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I have about 20-30 columns, all with different lengths. The first column has 25000 rows, the second column has 19000 rows, and it's different for all the columns.

All are the survey data with 0 (No),1(Yes), and 666 (for missing data) values. I want to perform PCA on these data. As each column is of unequal length, I am having a hard time doing PCA due to 'NaN' values for most of the columns that are shorter in length.

I don't want most of the information to be lost, so I am not willing to delete the rows of longer length columns and make every column equal in length.

Please advise me the possible solutions.

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According to my understanding PCA requires that you have the column of equal length, so you either need to

  • shorten the longer columns (basically just skip the incomplete observations) or

  • fill in the gaps in the shorter columns.

If you choose the second option, you'll need to learn about the concept of imputation (see the following link for reference Missing data imputation).

Please note, that you need to get rid of the dummy values representing missing response (666s) in your data before performig PCA, because these values are arbitrary (they also could be 9999 or -1) and would have significant impact on the results.

Furthermore, it's arguable whether PCA can be applied to binary data, see e.g. discussion under related SE question.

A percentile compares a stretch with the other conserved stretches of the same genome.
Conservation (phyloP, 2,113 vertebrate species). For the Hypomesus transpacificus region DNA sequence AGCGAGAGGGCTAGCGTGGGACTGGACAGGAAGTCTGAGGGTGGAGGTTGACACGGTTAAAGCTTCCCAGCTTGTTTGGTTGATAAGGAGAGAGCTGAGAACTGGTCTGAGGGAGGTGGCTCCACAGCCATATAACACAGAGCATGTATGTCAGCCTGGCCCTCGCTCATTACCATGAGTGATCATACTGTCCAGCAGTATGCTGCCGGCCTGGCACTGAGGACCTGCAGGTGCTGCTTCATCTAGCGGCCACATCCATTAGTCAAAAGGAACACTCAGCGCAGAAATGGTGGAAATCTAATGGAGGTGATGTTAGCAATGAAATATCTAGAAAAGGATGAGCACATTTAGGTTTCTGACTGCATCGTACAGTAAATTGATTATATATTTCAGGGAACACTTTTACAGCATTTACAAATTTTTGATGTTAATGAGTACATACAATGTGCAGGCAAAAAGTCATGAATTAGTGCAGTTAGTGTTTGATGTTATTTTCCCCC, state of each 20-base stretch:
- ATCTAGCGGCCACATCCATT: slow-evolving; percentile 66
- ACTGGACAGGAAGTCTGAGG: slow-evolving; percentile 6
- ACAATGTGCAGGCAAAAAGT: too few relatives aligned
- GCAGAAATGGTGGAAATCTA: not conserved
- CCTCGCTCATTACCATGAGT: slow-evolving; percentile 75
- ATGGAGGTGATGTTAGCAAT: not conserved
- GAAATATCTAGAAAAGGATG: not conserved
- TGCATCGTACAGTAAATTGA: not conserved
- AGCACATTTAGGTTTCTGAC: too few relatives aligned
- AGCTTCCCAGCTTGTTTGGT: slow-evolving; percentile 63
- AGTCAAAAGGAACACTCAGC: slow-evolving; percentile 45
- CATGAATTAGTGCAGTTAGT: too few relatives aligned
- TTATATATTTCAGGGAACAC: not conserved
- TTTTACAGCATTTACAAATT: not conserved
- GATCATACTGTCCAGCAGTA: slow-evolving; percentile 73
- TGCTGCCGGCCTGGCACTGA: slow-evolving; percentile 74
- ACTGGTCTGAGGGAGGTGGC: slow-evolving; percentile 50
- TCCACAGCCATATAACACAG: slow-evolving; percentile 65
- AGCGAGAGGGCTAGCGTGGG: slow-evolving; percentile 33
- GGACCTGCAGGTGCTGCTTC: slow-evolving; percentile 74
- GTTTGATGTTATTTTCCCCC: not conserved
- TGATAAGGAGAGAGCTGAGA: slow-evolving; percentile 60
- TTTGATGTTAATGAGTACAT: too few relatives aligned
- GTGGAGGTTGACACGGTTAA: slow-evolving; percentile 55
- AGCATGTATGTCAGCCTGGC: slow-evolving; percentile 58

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  • $\begingroup$ @ainanov Thanks for the clear response. Also wanted to know, if I group some feature having same length (For example: if Feature 1 ,5, 17, 18 have same length of (29000), and feature (11,12,43,82,18) have same length of 20000), can I perform PCA separately and get the combined PCA afterwards? Maybe by combining eigenvectors, eigenvalues or some other way to get the combined PCA? Thanks $\endgroup$
    – Bishal Th.
    Feb 15 at 18:33
  • $\begingroup$ @BishalTh. I‘m not aware of any workaround that could help. I suggest you’re adding this idea to your question so that more users could see it. Btw, it also would be helpful if you could amend your question by explaining what are you trying to achieve with PCA, maybe somebody can suggest better solution. $\endgroup$
    – aivanov
    Feb 15 at 18:38
  • $\begingroup$ Yes, I can do that. Thanks for your time $\endgroup$
    – Bishal Th.
    Feb 16 at 0:03

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